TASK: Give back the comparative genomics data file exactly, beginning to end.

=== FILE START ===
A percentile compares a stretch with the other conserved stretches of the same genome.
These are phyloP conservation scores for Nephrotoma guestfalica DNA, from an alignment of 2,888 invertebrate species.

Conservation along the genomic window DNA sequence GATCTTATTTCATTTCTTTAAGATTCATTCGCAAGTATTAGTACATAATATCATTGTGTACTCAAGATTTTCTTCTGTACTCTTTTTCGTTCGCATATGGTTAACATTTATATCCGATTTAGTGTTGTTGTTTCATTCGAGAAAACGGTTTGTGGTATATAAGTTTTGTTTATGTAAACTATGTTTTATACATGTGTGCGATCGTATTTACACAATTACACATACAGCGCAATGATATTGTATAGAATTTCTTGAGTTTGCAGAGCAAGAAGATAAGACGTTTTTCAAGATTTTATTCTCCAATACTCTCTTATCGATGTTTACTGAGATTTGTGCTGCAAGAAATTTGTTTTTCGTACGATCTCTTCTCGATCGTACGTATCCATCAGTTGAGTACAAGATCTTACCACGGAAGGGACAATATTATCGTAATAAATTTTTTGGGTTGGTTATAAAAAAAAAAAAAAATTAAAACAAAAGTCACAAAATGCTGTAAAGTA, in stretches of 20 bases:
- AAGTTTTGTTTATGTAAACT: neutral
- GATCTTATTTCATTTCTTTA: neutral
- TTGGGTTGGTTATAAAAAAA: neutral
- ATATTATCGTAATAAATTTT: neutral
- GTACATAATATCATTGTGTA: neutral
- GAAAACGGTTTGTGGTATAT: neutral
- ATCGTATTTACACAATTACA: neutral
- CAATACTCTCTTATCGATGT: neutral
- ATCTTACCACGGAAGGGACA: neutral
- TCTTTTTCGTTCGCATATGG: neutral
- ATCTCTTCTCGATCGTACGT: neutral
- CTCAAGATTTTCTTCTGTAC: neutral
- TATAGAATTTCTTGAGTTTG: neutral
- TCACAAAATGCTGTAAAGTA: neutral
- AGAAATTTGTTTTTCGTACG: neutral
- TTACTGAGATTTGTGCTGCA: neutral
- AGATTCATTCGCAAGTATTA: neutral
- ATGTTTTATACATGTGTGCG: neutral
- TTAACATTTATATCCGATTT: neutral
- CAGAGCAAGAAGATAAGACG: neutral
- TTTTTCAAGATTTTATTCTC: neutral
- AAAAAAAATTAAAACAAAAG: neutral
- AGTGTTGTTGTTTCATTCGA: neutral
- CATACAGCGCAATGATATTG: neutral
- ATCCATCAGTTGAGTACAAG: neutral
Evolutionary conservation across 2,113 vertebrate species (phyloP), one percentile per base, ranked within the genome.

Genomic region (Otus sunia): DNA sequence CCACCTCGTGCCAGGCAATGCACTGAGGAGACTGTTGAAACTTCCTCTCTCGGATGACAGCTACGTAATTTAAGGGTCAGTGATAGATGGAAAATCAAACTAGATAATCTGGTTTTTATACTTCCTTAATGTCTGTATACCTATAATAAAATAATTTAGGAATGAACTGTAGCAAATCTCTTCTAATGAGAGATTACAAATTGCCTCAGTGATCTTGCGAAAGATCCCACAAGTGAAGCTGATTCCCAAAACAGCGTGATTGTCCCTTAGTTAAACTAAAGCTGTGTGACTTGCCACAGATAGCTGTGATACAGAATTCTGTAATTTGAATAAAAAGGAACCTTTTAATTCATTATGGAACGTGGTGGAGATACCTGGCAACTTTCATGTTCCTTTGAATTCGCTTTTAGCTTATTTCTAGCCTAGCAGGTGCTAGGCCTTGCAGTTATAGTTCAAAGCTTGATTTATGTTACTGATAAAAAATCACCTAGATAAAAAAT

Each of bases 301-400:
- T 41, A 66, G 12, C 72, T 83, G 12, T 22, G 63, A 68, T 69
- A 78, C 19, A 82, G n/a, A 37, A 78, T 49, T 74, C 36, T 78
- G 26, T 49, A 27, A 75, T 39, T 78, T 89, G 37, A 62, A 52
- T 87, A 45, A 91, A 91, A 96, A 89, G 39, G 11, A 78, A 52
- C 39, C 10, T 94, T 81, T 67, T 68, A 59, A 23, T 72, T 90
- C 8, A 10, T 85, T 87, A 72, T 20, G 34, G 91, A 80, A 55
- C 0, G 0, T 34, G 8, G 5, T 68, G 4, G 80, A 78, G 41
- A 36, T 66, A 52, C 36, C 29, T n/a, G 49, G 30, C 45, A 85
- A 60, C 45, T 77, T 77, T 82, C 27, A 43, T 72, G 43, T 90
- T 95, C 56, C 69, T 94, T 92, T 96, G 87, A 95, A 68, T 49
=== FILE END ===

A percentile compares a stretch with the other conserved stretches of the same genome.
These are phyloP conservation scores for Nephrotoma guestfalica DNA, from an alignment of 2,888 invertebrate species.

Conservation along the genomic window DNA sequence GATCTTATTTCATTTCTTTAAGATTCATTCGCAAGTATTAGTACATAATATCATTGTGTACTCAAGATTTTCTTCTGTACTCTTTTTCGTTCGCATATGGTTAACATTTATATCCGATTTAGTGTTGTTGTTTCATTCGAGAAAACGGTTTGTGGTATATAAGTTTTGTTTATGTAAACTATGTTTTATACATGTGTGCGATCGTATTTACACAATTACACATACAGCGCAATGATATTGTATAGAATTTCTTGAGTTTGCAGAGCAAGAAGATAAGACGTTTTTCAAGATTTTATTCTCCAATACTCTCTTATCGATGTTTACTGAGATTTGTGCTGCAAGAAATTTGTTTTTCGTACGATCTCTTCTCGATCGTACGTATCCATCAGTTGAGTACAAGATCTTACCACGGAAGGGACAATATTATCGTAATAAATTTTTTGGGTTGGTTATAAAAAAAAAAAAAAATTAAAACAAAAGTCACAAAATGCTGTAAAGTA, in stretches of 20 bases:
- AAGTTTTGTTTATGTAAACT: neutral
- GATCTTATTTCATTTCTTTA: neutral
- TTGGGTTGGTTATAAAAAAA: neutral
- ATATTATCGTAATAAATTTT: neutral
- GTACATAATATCATTGTGTA: neutral
- GAAAACGGTTTGTGGTATAT: neutral
- ATCGTATTTACACAATTACA: neutral
- CAATACTCTCTTATCGATGT: neutral
- ATCTTACCACGGAAGGGACA: neutral
- TCTTTTTCGTTCGCATATGG: neutral
- ATCTCTTCTCGATCGTACGT: neutral
- CTCAAGATTTTCTTCTGTAC: neutral
- TATAGAATTTCTTGAGTTTG: neutral
- TCACAAAATGCTGTAAAGTA: neutral
- AGAAATTTGTTTTTCGTACG: neutral
- TTACTGAGATTTGTGCTGCA: neutral
- AGATTCATTCGCAAGTATTA: neutral
- ATGTTTTATACATGTGTGCG: neutral
- TTAACATTTATATCCGATTT: neutral
- CAGAGCAAGAAGATAAGACG: neutral
- TTTTTCAAGATTTTATTCTC: neutral
- AAAAAAAATTAAAACAAAAG: neutral
- AGTGTTGTTGTTTCATTCGA: neutral
- CATACAGCGCAATGATATTG: neutral
- ATCCATCAGTTGAGTACAAG: neutral
Evolutionary conservation across 2,113 vertebrate species (phyloP), one percentile per base, ranked within the genome.

Genomic region (Otus sunia): DNA sequence CCACCTCGTGCCAGGCAATGCACTGAGGAGACTGTTGAAACTTCCTCTCTCGGATGACAGCTACGTAATTTAAGGGTCAGTGATAGATGGAAAATCAAACTAGATAATCTGGTTTTTATACTTCCTTAATGTCTGTATACCTATAATAAAATAATTTAGGAATGAACTGTAGCAAATCTCTTCTAATGAGAGATTACAAATTGCCTCAGTGATCTTGCGAAAGATCCCACAAGTGAAGCTGATTCCCAAAACAGCGTGATTGTCCCTTAGTTAAACTAAAGCTGTGTGACTTGCCACAGATAGCTGTGATACAGAATTCTGTAATTTGAATAAAAAGGAACCTTTTAATTCATTATGGAACGTGGTGGAGATACCTGGCAACTTTCATGTTCCTTTGAATTCGCTTTTAGCTTATTTCTAGCCTAGCAGGTGCTAGGCCTTGCAGTTATAGTTCAAAGCTTGATTTATGTTACTGATAAAAAATCACCTAGATAAAAAAT

Each of bases 301-400:
- T 41, A 66, G 12, C 72, T 83, G 12, T 22, G 63, A 68, T 69
- A 78, C 19, A 82, G n/a, A 37, A 78, T 49, T 74, C 36, T 78
- G 26, T 49, A 27, A 75, T 39, T 78, T 89, G 37, A 62, A 52
- T 87, A 45, A 91, A 91, A 96, A 89, G 39, G 11, A 78, A 52
- C 39, C 10, T 94, T 81, T 67, T 68, A 59, A 23, T 72, T 90
- C 8, A 10, T 85, T 87, A 72, T 20, G 34, G 91, A 80, A 55
- C 0, G 0, T 34, G 8, G 5, T 68, G 4, G 80, A 78, G 41
- A 36, T 66, A 52, C 36, C 29, T n/a, G 49, G 30, C 45, A 85
- A 60, C 45, T 77, T 77, T 82, C 27, A 43, T 72, G 43, T 90
- T 95, C 56, C 69, T 94, T 92, T 96, G 87, A 95, A 68, T 49